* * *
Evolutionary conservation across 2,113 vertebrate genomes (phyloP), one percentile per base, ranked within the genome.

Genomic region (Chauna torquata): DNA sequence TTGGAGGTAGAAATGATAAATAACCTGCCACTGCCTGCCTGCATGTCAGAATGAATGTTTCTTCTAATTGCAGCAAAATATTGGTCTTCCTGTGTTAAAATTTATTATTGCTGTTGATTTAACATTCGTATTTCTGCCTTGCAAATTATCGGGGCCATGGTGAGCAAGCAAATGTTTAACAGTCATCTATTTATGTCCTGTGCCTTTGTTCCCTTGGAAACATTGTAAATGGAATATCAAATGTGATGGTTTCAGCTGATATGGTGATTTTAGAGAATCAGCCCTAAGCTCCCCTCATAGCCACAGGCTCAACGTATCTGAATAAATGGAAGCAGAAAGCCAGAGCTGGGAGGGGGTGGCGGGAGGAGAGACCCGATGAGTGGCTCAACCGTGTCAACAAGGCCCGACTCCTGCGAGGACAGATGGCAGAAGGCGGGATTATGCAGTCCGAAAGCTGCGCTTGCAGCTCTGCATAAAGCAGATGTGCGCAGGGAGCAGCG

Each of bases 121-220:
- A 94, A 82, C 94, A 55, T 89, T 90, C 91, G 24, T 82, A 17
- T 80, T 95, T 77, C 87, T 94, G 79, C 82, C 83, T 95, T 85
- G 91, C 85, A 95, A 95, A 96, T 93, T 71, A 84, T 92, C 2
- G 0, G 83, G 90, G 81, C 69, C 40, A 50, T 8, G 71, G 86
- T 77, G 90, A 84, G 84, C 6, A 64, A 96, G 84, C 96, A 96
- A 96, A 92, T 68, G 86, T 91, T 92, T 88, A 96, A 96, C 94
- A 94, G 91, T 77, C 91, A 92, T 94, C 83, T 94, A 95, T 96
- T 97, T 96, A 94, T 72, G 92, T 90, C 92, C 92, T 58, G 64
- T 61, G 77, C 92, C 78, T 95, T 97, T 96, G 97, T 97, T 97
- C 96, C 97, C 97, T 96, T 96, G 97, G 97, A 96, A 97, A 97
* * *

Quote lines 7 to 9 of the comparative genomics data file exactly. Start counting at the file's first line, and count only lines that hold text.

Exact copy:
- G 0, G 83, G 90, G 81, C 69, C 40, A 50, T 8, G 71, G 86
- T 77, G 90, A 84, G 84, C 6, A 64, A 96, G 84, C 96, A 96
- A 96, A 92, T 68, G 86, T 91, T 92, T 88, A 96, A 96, C 94